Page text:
Dear (agent name):
Princess Ingrid Dana DeWitt has a problem. Many, actually. The family fortune is gone, and to refill the Royal Coffers her parents are marrying her off to an older distant cousin whose sexual preferences run to big boy diapers and nursing. So she does the honorable thing to help her once proud nation—itself on the verge of bankruptcy—regain some dignity.
She runs away from home.
Alone and out of cash, Dana meets a tall, pasty, and handsome American, desperate to get into her panties (when she’s wearing them). She lets him tag along on her mad dash for freedom, but Dana isn’t the only one hiding their true identity from their traveling companion. It would be a lot easier if the press, her Royal Security Team, and half the cops on the continent were the only ones trying to find her. And as Dana discovers the meaning of true love, her former stalker crashes the party and threatens to end her newfound bliss. Permanently.
In the tradition of ROMAN HOLIDAY, my 85,000 word Chick Lit manuscript ROYALLY SCREWED tells of how running away can sometimes lead you home, even if that home is a castle. A second novel, OLIVERS TRAVELS (72,500 words), tells the same story from the male protagonist’s point of view. I am an Associate Member of the SCBWI. I received First Place in the 1,000-Word Fiction Contest at the 2007 Santa Barbara Writer’s Conference, and Honorable Mention in 2008. Upon request I can send you the complete manuscript.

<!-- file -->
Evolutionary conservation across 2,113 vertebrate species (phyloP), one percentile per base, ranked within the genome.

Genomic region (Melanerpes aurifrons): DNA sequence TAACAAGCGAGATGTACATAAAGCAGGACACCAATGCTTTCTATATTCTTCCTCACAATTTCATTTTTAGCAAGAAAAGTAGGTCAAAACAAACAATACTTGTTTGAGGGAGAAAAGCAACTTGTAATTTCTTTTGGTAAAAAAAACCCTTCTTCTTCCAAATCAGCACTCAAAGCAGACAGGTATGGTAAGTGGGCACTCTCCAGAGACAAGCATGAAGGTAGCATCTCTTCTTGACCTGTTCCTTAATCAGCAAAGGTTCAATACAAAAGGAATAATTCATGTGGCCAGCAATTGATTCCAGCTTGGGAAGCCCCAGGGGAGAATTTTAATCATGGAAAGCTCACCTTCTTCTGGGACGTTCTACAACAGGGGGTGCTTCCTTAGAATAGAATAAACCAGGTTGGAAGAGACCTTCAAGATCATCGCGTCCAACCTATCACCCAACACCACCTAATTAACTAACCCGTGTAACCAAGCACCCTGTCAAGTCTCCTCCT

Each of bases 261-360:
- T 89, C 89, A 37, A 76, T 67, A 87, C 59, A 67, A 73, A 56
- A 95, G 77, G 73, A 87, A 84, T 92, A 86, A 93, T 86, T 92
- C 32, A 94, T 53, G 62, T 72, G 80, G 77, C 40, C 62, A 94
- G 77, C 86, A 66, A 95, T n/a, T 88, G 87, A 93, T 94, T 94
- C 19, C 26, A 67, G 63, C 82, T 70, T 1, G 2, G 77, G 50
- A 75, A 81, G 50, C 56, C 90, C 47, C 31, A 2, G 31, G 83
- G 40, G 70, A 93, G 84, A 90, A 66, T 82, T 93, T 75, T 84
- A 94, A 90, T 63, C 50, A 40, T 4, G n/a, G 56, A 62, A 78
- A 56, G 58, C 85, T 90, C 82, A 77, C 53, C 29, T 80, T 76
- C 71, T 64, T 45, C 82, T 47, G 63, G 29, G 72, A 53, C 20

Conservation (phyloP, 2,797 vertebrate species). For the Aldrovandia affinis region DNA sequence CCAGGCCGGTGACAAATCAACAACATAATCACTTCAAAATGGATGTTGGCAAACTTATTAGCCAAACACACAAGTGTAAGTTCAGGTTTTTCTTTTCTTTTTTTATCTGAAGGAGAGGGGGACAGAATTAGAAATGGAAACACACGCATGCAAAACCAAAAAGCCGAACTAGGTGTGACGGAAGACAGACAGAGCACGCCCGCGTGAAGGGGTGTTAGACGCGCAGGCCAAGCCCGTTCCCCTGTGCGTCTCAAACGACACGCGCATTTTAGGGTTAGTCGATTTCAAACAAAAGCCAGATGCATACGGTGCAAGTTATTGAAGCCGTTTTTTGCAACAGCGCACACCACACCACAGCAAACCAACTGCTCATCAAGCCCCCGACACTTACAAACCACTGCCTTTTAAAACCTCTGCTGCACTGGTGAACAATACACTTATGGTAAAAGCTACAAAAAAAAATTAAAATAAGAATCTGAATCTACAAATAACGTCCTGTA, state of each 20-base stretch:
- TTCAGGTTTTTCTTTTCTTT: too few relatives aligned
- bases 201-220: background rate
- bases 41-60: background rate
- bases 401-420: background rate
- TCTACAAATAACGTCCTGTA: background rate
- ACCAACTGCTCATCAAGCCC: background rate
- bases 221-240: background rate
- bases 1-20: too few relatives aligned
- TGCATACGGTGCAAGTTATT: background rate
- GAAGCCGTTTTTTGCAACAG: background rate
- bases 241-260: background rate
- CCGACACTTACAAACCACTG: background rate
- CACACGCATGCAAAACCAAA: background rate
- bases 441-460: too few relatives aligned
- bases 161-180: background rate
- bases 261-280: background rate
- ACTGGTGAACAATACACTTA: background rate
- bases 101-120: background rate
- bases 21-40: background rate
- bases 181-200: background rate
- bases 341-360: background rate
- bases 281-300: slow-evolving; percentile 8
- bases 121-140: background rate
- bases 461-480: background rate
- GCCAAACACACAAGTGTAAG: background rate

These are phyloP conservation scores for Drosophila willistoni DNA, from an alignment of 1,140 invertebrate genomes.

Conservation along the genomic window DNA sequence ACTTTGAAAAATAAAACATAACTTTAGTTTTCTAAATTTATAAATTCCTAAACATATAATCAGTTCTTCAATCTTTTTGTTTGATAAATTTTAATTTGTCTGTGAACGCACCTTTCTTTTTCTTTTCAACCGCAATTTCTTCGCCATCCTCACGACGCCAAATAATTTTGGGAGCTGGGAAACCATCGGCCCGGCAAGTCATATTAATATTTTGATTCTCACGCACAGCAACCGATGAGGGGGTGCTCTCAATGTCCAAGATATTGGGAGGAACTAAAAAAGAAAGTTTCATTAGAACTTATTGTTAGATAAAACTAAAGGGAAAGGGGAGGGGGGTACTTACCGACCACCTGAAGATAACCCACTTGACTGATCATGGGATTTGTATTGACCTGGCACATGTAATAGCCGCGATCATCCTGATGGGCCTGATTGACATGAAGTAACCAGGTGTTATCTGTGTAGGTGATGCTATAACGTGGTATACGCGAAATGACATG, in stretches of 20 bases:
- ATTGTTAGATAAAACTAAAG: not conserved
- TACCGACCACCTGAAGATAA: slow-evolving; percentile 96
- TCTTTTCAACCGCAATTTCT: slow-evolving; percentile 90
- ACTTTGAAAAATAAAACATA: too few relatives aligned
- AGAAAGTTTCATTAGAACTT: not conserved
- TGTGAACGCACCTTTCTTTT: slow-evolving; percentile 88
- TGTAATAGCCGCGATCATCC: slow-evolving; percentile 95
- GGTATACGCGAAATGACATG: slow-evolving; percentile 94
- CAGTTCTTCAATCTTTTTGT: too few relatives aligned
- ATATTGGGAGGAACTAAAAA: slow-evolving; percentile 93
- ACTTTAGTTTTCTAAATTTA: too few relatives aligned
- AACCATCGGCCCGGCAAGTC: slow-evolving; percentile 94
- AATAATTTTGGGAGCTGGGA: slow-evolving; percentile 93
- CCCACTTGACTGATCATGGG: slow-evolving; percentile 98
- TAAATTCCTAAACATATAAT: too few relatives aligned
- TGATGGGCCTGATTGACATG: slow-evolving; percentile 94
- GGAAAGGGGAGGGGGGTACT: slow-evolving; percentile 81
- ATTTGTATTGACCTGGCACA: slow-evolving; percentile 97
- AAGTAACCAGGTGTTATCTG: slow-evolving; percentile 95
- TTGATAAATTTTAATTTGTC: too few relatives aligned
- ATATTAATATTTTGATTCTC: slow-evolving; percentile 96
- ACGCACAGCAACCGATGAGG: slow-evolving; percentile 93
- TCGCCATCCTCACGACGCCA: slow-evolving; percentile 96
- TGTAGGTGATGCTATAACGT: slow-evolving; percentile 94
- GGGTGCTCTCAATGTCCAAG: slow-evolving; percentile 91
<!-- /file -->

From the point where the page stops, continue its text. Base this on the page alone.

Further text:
Thank you for taking the time to consider my work.
April 12, this year
I adjusted the tiara on my forehead.
“Is it supposed to hurt?” I asked.
“Yes, Princess Ingrid.” the seamstress said. “Now stop fidgeting.”
“Whatever.” I rolled my eyes. “Ouch!” The pin didn’t draw blood, not this time anyway. The fitting for my gown was going about as well as the rest of my life.
“There.” She sat back and admired her handiwork. In my annoyance with life, I hadn’t caught her name. That sort of thing was happening a lot as of late. “Go ahead, turn around.”
I did as I was told. Fifteen pounds of white gown fluttered around me. My mother had worn it to her wedding twenty-six years earlier. She’d had it bejeweled until it was worth more than a decent sized home. Back then, the thought of a Fordlandian princess wearing a hand-me-down bridal gown was out of the question. After the nuptials, she’d promptly tossed it into her closet and left it to rot. One of her servants rescued it and made sure it was properly hung (I doubt my mother even remembered how to hang something).
And now it was mine. They’d taken in the bust. A lot. Mother is...blessed. They also hemmed it up six inches from the bottom so I wouldn’t trip over it.
“You look beautiful!” the seamstress insisted.
“I look...nice,” I said. I didn’t want to crush her by telling her what I really thought. That I looked like a cake topper dipped in Wite-Out.